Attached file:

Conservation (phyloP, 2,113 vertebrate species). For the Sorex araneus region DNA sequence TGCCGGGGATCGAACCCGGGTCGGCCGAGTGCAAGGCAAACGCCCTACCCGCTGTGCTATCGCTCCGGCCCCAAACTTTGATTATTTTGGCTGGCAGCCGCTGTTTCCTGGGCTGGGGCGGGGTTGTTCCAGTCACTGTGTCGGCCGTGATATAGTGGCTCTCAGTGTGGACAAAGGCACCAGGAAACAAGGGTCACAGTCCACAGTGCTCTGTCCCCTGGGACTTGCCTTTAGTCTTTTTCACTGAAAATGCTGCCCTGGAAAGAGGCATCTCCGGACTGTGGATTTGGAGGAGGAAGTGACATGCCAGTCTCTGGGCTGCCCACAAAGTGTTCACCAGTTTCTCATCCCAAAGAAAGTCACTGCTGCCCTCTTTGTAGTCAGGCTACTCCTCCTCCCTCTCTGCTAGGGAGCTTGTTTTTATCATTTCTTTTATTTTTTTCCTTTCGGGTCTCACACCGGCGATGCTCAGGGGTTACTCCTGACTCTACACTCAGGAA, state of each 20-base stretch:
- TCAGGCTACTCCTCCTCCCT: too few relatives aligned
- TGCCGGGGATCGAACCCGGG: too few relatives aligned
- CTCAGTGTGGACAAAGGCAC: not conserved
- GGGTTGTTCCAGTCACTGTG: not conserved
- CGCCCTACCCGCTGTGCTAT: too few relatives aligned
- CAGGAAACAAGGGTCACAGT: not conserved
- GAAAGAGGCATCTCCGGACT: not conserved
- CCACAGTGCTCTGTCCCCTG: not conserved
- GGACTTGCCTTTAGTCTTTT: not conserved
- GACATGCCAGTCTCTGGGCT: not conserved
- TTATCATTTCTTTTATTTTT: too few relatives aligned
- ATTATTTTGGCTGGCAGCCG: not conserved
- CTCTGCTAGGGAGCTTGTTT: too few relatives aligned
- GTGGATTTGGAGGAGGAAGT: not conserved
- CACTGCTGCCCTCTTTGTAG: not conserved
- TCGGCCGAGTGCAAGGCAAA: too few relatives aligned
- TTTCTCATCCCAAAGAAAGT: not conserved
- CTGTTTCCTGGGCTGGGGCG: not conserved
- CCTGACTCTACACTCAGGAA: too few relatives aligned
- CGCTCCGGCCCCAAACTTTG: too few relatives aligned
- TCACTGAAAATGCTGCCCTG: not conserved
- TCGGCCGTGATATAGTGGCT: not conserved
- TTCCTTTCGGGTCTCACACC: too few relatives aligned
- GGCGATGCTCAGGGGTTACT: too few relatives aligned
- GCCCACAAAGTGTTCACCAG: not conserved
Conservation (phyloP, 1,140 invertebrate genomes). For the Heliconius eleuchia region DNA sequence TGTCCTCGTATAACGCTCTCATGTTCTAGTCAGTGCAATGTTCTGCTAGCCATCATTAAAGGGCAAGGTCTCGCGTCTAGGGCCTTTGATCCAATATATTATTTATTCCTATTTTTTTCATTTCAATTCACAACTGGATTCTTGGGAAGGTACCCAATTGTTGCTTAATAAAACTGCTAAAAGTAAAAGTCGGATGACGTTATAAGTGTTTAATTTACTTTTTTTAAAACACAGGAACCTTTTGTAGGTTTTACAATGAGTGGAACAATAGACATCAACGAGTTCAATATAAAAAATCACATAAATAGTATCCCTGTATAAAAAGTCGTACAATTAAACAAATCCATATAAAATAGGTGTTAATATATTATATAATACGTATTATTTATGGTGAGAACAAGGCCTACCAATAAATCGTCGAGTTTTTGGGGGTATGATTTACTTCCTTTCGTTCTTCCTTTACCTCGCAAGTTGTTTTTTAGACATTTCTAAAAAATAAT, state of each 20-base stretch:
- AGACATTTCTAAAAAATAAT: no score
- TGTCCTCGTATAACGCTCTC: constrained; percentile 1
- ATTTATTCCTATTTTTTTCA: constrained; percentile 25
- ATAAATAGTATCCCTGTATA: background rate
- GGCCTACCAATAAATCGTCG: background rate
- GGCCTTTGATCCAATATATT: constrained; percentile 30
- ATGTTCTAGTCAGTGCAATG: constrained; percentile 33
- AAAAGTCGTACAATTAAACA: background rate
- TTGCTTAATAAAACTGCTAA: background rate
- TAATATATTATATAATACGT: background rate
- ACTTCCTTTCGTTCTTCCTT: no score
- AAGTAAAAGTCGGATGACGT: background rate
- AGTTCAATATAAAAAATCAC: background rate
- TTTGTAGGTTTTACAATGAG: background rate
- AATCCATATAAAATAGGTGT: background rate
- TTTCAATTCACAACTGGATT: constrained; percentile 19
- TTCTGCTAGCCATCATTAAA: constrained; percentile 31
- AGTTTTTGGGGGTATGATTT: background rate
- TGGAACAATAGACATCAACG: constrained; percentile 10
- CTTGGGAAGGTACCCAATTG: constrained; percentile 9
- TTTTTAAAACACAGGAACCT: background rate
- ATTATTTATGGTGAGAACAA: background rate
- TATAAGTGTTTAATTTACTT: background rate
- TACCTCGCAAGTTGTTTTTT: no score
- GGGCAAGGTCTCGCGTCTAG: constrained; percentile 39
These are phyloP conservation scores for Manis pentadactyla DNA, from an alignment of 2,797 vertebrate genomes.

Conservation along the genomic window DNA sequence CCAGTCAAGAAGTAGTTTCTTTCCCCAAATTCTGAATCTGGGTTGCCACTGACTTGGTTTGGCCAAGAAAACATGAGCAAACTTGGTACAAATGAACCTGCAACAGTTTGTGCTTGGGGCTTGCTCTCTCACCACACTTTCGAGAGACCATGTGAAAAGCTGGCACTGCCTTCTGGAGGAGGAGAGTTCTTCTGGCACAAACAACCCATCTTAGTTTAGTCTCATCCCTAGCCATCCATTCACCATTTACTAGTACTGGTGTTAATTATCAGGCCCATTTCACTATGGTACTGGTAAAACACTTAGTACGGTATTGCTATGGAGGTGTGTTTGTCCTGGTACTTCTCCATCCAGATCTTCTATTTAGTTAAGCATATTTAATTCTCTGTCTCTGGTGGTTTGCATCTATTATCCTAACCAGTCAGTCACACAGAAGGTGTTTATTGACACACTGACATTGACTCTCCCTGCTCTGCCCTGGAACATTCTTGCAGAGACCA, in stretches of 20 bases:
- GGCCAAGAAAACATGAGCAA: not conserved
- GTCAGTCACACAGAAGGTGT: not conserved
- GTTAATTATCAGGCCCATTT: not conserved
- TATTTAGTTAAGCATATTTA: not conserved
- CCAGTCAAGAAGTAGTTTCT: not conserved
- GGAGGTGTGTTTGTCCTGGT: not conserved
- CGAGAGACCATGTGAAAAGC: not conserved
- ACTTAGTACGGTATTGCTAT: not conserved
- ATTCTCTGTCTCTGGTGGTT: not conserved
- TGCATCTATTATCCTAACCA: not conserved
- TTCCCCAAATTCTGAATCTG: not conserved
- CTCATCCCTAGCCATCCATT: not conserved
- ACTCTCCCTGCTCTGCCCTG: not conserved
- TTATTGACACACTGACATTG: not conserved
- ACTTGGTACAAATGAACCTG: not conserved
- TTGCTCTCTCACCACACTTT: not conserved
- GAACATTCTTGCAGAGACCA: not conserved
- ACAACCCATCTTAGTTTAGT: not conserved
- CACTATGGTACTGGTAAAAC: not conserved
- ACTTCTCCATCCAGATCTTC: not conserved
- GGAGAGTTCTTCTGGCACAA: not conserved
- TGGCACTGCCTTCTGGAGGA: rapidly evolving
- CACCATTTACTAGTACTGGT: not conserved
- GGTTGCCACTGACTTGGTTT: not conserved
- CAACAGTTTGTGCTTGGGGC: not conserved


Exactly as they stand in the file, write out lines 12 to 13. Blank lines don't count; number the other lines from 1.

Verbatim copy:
- TTATCATTTCTTTTATTTTT: too few relatives aligned
- ATTATTTTGGCTGGCAGCCG: not conserved